Your Guide to Elderberries Your Guide to Elderberries

Your Guide to Elderberries


The tart flavor of Elderberries makes them perfect for use in jellies, jams, syrups, relishes, chutneys, juices and alcoholic beverages. Elderberry jelly makes a delicious cake glaze. Perk up a vanilla cake by warming up elderberry jelly and glazing between layers and on the top of the cake.

Making syrup is also a popular use of elderberries. Not only is it delicious on pancakes, it can be used to make popsicles and top ice cream too.

Elderberry syrup is also used to make cocktails. Add it to gin or vodka and seltzer water, with other ingredients such as sugar, ginger, fresh basil or peppermint, and lemon or lime juice and zest.

The berries are sometimes used cosmetically, too — they yield a rich blue and purple dye that can be used to dye hair.

Elder is an herb that has been held in esteem since ancient times — you’ll find both the flowers and the berries lauded by chroniclers from Hippocrates to Native Americans. More recently, elder was chosen Herb of the Year for 2013 by the International Herb Association, so it hasn’t lost its mojo in modern times, either.

Elder belongs to the genus Sambucus. The woody weed found along farms in the central and eastern U.S. is S. canadensis, while S. nigra is the species native to much of Europe. (The native European plant is now naturalized in some parts of North America.)

Read on, below, for more information and recipes.


Our elderberries come from our Well Earth* partner in Bulgaria who supplies a number of herbs that are grown on small farms or responsibly wildcrafted. Our elderberry sourcing is a great example of the mutually beneficial partnerships we build with our suppliers.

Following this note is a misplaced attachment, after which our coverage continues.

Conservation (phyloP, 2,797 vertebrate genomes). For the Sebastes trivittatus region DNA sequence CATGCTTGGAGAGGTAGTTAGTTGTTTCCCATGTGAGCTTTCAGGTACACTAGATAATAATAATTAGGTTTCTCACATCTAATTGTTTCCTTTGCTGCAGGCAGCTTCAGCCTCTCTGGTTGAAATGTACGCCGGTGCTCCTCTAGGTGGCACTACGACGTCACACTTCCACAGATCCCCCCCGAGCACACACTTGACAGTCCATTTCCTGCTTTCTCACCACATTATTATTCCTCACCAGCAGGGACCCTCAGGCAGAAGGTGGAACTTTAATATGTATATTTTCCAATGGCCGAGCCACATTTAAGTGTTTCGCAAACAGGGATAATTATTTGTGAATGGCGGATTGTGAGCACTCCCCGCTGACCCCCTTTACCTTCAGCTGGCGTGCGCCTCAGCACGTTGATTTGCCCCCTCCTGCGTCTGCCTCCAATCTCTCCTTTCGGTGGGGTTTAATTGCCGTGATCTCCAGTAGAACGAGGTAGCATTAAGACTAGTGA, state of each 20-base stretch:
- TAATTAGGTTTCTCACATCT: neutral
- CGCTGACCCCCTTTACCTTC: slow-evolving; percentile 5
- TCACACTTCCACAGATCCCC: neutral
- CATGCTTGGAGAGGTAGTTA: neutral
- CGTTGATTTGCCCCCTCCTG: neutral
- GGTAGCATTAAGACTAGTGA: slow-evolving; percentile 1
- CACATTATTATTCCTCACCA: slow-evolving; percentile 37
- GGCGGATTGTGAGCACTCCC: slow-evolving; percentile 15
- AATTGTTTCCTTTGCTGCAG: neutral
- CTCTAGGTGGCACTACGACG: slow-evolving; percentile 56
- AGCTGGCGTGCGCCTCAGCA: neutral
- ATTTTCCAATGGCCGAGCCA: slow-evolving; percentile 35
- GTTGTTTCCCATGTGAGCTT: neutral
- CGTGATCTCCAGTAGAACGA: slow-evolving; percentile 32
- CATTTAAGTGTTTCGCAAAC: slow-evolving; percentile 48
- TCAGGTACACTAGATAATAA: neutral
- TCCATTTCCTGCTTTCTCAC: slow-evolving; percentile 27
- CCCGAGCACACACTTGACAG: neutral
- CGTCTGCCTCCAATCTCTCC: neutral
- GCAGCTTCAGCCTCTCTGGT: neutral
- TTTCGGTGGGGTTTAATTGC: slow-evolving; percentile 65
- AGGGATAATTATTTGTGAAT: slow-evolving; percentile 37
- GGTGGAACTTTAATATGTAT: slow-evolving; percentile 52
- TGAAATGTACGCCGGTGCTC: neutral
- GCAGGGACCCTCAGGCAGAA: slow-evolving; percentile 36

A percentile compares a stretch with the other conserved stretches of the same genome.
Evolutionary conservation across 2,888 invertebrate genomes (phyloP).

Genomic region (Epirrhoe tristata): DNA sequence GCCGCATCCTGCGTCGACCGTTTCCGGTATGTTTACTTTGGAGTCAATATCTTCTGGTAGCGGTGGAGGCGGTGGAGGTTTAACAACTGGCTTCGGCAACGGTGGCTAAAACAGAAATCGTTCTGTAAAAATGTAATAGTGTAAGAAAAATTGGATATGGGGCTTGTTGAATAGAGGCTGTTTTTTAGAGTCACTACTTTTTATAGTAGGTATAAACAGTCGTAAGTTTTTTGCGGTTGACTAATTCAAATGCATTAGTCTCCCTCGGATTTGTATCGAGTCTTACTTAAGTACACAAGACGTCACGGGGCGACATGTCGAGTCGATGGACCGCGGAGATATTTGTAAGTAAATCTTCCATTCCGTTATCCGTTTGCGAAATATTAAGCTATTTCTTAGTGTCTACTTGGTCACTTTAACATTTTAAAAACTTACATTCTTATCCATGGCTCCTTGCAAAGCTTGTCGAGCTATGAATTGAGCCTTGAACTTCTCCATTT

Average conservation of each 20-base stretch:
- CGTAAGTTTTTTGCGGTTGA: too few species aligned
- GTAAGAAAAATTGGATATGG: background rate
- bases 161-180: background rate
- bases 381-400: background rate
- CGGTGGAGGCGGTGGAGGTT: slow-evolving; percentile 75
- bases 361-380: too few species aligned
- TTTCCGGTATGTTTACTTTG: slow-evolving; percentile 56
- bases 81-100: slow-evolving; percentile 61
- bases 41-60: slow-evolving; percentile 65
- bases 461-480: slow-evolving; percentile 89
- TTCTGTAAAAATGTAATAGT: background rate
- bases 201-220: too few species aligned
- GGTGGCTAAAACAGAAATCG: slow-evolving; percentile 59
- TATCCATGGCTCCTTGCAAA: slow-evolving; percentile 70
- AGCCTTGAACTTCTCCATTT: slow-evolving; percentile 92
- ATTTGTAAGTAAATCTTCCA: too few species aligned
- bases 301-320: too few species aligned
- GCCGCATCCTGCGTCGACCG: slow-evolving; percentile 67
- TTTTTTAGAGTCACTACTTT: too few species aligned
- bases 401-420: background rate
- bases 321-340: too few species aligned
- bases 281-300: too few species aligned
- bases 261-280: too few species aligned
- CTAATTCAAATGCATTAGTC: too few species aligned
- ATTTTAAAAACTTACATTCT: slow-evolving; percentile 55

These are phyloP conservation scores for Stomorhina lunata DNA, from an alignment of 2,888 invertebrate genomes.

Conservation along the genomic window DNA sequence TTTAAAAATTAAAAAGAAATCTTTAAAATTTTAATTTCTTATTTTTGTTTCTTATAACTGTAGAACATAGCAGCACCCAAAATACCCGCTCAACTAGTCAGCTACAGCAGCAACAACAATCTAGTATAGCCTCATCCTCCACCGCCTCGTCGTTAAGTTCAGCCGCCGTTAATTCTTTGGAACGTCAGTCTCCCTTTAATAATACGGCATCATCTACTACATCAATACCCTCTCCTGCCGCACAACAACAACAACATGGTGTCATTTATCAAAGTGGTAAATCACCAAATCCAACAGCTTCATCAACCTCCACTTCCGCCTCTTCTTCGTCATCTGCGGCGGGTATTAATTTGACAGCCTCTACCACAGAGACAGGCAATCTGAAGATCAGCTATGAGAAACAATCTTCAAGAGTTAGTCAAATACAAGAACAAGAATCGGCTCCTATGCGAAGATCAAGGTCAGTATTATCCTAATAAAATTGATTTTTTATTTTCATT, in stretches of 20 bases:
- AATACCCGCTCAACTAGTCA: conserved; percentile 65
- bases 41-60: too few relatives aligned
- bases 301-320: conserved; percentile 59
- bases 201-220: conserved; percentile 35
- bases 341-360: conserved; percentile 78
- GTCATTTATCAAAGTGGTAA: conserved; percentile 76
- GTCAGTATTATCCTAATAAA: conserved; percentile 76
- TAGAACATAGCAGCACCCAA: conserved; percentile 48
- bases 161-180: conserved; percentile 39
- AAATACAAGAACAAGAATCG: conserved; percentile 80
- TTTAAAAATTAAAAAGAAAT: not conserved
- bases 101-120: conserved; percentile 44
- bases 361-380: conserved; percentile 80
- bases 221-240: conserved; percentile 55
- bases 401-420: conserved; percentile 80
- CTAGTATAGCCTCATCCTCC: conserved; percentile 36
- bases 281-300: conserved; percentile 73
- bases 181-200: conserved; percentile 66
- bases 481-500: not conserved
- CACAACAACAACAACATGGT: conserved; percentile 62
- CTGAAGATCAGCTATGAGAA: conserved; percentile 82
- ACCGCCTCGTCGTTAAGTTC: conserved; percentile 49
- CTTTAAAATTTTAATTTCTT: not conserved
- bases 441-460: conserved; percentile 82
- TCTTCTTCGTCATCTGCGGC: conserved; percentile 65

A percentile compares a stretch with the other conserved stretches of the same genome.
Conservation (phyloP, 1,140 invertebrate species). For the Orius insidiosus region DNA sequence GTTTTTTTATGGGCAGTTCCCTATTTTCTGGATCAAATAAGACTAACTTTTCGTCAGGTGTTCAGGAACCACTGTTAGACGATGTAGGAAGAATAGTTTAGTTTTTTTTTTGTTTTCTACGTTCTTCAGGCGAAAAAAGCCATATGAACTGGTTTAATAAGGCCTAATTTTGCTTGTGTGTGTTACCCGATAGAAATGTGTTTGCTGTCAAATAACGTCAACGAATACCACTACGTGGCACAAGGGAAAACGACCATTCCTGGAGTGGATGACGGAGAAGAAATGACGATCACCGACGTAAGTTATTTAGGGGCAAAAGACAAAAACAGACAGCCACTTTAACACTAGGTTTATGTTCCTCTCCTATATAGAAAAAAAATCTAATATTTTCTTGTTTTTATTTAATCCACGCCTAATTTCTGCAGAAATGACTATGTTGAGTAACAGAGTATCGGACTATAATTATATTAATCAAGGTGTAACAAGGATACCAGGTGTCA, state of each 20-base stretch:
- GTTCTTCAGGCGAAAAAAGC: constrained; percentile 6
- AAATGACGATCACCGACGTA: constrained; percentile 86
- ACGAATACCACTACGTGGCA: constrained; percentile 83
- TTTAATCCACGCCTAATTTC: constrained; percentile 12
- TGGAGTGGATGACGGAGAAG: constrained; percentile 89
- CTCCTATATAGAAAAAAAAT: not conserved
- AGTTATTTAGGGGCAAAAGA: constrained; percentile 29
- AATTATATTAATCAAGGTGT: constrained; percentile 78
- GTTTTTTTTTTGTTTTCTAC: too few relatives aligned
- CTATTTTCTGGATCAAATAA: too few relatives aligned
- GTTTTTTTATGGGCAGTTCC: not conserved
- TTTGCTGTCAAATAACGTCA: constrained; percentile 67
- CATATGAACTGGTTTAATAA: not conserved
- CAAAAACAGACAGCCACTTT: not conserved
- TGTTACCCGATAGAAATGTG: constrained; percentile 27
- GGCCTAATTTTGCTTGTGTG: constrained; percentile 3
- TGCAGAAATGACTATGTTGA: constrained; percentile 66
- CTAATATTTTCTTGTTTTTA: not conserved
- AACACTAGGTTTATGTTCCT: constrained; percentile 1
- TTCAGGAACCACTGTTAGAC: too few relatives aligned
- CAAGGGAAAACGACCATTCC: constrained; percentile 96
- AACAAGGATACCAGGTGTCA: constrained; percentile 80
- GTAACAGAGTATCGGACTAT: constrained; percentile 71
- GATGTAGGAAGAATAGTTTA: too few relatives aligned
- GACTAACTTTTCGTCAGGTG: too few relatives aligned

We work closely with our Bulgarian partner and our personal, long-term relationship with them has enabled us to improve quality and increase the availability of organic elderberry.

We recently helped fund their purchase of a color sorter to help them meet the skyrocketing demand for elderberries. The color sorter greatly increased our supplier’s production capacity and provided us with better quality elderberries of more consistent size and vibrant color.

*Well Earth is Frontier Co-op’s sustainable sourcing program to find and develop ethical suppliers of high-quality botanical products from around the world. We’re committed to supporting small farmers who share our values of sustainable agriculture and fair business practices — here in Bulgaria and around the world. We provide grants to Well Earth partners for training and improvements in their operations. And, with the guidance of our partners, we fund projects to improve life in the communities where our products are grown.


Excited to try elderberries but don't know where to start? We have two recipes below to get you started.



1 cup Frontier Co-op Elderberries

3 cups Water

1 tablespoon Frontier Co-op Ginger

1 tablespoon Frontier Co-op Cinnamon

1 tablespoon Frontier Co-op Ground Cloves

1 cup Honey or Agave


1. In a sauce pan with lid, place 1 cup of dried elderberries and 3 cups of water. If desired, stir in 3 tablespoons of any combination of powdered ginger, cinnamon or cloves.

2. Bring to a boil. Reduce to a simmer, partially covered. Stirring occasionally, simmer until liquid is reduced by half.

3. Remove from heat, let cool and pour through strainer (discarding berries & cloves).

4. Stir in a cup of honey or agave syrup.

5. Pour into a jar with lid and store in refrigerator for up to two weeks.



1 cup elderberry syrup

1/4 cup gelatin powder or Frontier Co-op Agar Agar Powder

1/2 cup hot but not boiling water

Silicone gummy bear molds


1. Place 1/4 cup cooled elderberry syrup in small bowl and quickly whisk in the gelatin powder until dissolved.

2. Add hot water and stir quickly until smooth.

3. Add remaining elderberry syrup and whisk until completely smooth.

4. Pour into molds and place in fridge for 1-2 hours or until completely firm.

5. Pop out molds and store in airtight container with parchment paper between layers